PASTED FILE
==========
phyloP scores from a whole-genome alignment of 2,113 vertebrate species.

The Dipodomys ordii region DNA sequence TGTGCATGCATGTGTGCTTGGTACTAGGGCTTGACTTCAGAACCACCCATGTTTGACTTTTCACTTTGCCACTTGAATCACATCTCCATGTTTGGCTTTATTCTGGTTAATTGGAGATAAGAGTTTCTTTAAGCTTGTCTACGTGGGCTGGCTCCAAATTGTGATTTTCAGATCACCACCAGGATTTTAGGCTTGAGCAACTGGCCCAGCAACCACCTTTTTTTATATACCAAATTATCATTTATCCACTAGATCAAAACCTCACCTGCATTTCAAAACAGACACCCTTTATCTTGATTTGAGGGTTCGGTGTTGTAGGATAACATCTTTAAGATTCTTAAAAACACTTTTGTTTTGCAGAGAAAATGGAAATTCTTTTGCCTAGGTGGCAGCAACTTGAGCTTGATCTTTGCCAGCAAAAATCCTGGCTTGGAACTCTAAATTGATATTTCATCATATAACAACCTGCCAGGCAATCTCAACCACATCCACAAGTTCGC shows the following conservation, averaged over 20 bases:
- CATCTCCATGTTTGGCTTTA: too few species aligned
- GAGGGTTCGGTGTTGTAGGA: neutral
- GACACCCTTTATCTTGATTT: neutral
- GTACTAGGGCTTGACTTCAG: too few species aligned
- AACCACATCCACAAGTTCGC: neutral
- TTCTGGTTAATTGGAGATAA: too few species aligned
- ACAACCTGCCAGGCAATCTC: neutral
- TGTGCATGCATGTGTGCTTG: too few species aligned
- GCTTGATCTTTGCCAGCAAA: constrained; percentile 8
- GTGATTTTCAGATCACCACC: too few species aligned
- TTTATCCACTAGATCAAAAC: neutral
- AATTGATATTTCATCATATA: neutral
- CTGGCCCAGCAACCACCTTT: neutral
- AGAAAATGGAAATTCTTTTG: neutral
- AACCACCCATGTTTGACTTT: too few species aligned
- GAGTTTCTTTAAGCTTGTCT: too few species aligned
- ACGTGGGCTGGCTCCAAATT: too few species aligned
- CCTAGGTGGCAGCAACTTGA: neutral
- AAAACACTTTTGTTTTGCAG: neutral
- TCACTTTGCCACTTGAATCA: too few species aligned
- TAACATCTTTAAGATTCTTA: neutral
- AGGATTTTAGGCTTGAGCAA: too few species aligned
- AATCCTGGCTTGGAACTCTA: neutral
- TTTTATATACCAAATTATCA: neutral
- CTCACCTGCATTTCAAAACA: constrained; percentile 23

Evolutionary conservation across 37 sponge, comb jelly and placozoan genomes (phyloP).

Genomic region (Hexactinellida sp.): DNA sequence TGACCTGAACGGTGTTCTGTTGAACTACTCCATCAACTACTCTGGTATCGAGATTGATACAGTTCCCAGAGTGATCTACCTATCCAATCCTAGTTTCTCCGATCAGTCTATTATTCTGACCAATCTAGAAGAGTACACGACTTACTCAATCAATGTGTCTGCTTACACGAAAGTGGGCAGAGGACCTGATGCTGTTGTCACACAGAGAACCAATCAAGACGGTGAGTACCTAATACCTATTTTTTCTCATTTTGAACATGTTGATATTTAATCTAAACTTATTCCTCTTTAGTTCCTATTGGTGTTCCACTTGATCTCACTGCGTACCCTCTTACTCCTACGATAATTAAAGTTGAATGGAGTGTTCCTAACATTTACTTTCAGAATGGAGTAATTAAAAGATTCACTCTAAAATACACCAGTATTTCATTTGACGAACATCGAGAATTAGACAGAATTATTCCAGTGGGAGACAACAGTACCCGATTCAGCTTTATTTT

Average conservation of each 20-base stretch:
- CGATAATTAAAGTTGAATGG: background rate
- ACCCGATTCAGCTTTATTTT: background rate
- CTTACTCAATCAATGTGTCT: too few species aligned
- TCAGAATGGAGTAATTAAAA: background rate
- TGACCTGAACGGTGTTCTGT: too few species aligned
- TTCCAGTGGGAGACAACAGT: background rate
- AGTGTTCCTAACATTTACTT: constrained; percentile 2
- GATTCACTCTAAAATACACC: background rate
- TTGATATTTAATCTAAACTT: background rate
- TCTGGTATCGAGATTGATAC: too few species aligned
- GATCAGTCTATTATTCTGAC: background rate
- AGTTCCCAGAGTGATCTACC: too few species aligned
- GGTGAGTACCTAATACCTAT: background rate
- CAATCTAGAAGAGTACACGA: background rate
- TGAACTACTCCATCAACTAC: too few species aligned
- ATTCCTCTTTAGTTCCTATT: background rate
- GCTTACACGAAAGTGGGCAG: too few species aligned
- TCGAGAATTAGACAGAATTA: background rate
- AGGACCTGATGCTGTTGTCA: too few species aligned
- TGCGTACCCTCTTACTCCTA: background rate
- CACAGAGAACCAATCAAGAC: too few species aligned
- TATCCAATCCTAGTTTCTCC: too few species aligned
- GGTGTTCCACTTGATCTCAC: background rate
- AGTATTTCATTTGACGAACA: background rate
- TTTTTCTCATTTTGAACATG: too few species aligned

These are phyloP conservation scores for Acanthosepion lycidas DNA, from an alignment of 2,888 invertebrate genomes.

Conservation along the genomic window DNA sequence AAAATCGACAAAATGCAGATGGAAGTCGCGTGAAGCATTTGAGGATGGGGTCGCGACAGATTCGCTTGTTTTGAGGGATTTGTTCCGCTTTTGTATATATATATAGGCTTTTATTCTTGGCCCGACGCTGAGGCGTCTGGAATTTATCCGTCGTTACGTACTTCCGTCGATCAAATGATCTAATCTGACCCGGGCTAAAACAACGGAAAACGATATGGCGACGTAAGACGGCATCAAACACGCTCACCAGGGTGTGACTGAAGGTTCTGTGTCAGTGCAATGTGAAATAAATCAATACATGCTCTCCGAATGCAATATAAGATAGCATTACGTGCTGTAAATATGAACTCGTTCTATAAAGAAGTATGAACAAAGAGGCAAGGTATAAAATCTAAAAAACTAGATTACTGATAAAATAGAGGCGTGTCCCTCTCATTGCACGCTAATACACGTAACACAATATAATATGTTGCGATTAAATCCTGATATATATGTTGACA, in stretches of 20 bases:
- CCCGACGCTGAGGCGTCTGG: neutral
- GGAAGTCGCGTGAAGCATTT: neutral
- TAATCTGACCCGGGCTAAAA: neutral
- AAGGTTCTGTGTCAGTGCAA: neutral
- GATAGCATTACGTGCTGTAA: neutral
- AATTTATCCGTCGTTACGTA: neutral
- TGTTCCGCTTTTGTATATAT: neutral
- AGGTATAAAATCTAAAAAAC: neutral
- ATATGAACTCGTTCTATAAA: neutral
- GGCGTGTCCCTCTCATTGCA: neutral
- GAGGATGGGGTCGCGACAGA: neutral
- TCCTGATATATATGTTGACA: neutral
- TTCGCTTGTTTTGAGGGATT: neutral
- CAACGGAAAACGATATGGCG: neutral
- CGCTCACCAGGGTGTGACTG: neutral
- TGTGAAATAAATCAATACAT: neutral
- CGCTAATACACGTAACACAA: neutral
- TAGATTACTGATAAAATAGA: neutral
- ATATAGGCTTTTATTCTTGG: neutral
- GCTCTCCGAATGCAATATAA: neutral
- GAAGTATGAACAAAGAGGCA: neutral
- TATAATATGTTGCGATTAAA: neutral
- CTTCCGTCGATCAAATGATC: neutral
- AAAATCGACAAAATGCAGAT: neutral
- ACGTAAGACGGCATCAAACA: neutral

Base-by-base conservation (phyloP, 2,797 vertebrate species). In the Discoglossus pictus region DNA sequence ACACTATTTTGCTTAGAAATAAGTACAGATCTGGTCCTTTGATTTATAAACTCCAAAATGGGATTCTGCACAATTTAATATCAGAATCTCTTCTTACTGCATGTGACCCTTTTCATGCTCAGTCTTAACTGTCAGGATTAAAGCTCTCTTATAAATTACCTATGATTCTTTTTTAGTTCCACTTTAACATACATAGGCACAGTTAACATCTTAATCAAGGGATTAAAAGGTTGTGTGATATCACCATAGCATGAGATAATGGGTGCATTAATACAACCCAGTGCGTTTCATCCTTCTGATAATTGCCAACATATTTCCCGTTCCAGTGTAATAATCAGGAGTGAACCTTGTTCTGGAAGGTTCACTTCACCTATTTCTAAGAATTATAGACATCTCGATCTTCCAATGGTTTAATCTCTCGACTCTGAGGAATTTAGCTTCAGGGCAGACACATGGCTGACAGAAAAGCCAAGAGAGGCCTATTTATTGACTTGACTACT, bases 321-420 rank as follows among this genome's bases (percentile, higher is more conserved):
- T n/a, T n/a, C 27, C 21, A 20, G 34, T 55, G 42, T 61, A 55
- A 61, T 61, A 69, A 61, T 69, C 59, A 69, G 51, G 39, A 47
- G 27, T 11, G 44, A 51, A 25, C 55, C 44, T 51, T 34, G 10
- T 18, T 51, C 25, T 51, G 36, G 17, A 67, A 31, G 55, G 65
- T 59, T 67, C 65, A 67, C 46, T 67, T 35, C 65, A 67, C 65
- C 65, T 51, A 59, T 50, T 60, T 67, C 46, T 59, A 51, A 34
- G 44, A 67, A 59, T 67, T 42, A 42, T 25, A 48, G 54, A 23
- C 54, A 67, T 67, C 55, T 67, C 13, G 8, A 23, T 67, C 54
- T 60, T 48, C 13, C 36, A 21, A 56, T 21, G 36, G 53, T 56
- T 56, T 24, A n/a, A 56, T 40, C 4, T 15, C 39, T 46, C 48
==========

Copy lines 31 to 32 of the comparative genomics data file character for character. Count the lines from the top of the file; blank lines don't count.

- CGATAATTAAAGTTGAATGG: background rate
- ACCCGATTCAGCTTTATTTT: background rate